As the crow flies the Ridgeways is 6400 yards long from 1st tee to 18th hole but the strayers walk 8000 yards causing a helluva exhausting physical burden on their frames. Golf is such a delightful game that no strayer moans of the extra gruelling yards but lives another day to relate the descriptive story of the odd good shots he had in 108 strokes. A harvest of them take more than a century of strokes each to complete the course averaging 6 strokes per hole striking 8000 yards in 240 gruelling sun riddled minutes.

Rugby gets a big boost for three more years
By Bernie Wijesekera
To uplift the game of rugby, the Rugby Union must get the maximum out of this Caltex sponsorship. This will be done with a view to help the game to enjoy for a better tomorrow said the Managing Director of Caltex Lubricants, Kishu Gomes, at the Caltex Touch Down Awards ceremony, held at the Hotel Intercontinantal.

Gomes said, different organisations are supporting cricket. They are pumping money with good intentions. But companies need not give preference treatment for cricket alone. There are other sports, too that deserve encouragement via sports the country could get worldwide recognition. This was the reason why Caltex have come forward to help many deserving sports.

Rugby is a popular sport in Sri Lanka and there is a great following here. Though it has not being enjoying much success in the international scene during the last year Caltex are still proud to have joined the pack in 1999 with a sponsorship with the SLRFU. It will continue with the package for three more years to develop the game.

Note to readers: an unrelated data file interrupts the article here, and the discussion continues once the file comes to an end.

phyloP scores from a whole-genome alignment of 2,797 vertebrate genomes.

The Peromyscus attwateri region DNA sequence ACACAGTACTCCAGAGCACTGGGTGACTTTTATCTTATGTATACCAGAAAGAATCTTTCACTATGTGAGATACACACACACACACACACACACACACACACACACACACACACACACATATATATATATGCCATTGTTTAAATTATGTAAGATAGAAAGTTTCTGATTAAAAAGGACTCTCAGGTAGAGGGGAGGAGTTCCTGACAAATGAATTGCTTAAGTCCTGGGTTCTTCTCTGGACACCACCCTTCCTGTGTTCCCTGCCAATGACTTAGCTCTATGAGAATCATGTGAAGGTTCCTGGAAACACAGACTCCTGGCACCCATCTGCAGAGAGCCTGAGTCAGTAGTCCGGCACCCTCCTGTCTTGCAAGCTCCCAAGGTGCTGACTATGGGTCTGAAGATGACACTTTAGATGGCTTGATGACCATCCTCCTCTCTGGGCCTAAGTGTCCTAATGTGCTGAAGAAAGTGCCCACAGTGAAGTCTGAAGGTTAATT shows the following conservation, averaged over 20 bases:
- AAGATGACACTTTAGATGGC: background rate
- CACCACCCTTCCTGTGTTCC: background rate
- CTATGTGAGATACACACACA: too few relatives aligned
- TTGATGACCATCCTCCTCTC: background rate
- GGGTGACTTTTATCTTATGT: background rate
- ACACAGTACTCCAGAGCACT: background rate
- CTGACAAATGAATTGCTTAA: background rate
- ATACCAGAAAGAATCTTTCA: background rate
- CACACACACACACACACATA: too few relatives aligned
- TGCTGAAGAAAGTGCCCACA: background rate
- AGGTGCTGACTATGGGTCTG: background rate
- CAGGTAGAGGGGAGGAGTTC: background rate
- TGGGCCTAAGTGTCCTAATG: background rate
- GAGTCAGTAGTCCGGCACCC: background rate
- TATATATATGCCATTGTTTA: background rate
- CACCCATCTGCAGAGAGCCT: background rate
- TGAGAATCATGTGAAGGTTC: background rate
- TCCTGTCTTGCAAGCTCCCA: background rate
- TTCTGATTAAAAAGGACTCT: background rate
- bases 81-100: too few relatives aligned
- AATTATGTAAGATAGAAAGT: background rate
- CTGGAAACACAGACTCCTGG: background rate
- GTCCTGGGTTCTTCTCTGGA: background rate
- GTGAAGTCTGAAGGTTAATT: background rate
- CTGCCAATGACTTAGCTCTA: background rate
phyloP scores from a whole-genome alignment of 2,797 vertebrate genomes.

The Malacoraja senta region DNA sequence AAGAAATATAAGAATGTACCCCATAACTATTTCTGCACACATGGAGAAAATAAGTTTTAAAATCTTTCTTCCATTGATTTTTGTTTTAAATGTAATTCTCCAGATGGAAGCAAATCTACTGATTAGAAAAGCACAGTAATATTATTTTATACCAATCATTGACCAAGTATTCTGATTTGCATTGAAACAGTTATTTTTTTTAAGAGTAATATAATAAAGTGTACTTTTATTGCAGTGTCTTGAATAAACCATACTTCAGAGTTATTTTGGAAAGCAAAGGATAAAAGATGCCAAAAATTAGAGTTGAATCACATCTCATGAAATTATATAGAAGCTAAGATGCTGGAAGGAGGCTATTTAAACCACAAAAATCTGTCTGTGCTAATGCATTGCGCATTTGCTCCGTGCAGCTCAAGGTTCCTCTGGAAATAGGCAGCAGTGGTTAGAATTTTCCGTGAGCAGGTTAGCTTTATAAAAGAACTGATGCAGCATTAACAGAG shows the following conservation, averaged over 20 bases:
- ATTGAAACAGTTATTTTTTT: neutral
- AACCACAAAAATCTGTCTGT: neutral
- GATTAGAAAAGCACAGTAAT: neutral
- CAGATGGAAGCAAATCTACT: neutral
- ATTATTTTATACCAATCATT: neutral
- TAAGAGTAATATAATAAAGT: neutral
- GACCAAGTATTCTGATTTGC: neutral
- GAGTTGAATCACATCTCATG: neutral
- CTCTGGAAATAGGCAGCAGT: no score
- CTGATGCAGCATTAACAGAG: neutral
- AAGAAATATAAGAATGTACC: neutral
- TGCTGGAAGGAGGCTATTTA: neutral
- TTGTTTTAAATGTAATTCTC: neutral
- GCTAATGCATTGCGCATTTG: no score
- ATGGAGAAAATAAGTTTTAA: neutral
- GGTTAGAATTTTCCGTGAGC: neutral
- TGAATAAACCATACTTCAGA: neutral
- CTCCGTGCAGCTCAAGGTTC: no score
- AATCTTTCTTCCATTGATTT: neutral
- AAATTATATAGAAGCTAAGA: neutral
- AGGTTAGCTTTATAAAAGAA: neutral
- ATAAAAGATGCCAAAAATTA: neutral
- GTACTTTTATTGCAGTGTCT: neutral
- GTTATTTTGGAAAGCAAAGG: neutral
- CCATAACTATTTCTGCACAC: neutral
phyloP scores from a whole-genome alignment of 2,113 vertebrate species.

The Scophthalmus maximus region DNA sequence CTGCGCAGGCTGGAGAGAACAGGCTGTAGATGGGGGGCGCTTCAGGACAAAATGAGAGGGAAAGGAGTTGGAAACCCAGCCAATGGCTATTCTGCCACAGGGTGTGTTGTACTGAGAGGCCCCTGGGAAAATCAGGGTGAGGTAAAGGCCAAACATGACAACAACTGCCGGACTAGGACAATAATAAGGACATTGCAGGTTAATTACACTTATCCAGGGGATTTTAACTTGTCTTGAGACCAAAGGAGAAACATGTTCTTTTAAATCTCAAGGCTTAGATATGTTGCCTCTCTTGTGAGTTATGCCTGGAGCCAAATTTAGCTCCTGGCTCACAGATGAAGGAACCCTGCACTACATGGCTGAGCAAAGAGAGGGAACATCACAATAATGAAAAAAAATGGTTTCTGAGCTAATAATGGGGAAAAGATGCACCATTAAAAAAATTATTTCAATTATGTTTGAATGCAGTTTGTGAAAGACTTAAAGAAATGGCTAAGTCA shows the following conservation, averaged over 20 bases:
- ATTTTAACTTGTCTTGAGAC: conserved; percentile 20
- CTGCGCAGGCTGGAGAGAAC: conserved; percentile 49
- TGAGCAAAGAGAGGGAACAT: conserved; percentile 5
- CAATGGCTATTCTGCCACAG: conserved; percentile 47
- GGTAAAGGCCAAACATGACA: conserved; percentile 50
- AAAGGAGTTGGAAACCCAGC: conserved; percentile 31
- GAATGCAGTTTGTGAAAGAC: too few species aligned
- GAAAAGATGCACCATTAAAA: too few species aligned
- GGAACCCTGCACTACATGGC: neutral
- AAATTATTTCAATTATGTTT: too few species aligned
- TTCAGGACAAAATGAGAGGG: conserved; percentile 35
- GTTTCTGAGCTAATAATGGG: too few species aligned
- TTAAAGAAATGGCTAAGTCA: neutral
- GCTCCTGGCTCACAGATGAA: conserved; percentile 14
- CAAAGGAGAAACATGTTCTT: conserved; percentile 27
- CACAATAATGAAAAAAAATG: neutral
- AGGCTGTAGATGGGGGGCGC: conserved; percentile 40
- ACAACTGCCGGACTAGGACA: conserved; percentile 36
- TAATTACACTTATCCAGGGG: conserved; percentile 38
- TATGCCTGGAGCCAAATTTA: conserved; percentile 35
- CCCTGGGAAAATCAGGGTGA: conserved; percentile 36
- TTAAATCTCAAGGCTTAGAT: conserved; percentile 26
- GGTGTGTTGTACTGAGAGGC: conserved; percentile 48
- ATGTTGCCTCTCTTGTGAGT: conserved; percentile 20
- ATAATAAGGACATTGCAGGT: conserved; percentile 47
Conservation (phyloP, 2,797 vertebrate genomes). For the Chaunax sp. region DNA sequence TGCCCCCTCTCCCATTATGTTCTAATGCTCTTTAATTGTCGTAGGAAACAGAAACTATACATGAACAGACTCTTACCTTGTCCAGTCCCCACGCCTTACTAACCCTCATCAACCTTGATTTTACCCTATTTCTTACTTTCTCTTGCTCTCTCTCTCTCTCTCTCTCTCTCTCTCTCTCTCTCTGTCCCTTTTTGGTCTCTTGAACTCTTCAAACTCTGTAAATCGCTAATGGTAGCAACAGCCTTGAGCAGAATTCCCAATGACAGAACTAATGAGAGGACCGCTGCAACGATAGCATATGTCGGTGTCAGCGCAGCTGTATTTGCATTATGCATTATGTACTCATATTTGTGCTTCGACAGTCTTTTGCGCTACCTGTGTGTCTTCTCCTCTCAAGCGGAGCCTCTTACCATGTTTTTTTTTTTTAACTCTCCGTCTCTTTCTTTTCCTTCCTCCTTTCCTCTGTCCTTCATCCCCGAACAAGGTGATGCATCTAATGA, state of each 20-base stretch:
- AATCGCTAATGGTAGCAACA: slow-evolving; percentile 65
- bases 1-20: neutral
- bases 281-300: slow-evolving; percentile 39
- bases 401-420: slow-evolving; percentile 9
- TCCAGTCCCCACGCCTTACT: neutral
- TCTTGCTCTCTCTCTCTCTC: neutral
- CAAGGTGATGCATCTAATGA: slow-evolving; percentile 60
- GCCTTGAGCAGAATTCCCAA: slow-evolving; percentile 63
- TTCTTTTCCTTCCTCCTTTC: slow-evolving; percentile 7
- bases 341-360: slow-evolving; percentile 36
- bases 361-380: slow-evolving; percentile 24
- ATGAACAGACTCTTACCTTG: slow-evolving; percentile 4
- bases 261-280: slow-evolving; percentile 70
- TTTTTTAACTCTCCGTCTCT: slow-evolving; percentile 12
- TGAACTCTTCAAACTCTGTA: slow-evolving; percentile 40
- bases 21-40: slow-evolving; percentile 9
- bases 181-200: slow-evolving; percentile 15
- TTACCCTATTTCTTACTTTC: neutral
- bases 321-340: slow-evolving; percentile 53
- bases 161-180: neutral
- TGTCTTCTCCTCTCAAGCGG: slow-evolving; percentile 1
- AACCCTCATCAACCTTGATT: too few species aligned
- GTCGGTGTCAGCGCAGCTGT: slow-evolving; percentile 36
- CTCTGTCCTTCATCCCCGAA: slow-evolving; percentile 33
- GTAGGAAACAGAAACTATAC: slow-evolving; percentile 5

Forget about the past, but start afresh. Give the game a better professional outlook. The players, too have to show more commitment he said.

The Caltex Touch Down Rugby Awards 2002 is done with a view to inspire the clubs and the players. The year 2003, should be a better year for Sri Lanka rugby with top foreign players taking to the scrum said the president of the SLRFU Harsha Mayadunne. It will generate more excitement among the clubs at competitive level. He thanked Caltex, for coming forward in their hour of need with this sponsorship.

It will be laudable if Caltex could inject with more lubricant when the national teams are on tour. Harsha, called upon the new officials who will be elected to office at next month's AGM to make good of Caltex support to promote the game to reach higher levels. The Sri Lanka Army for the second successive year was adjudged the most popular team.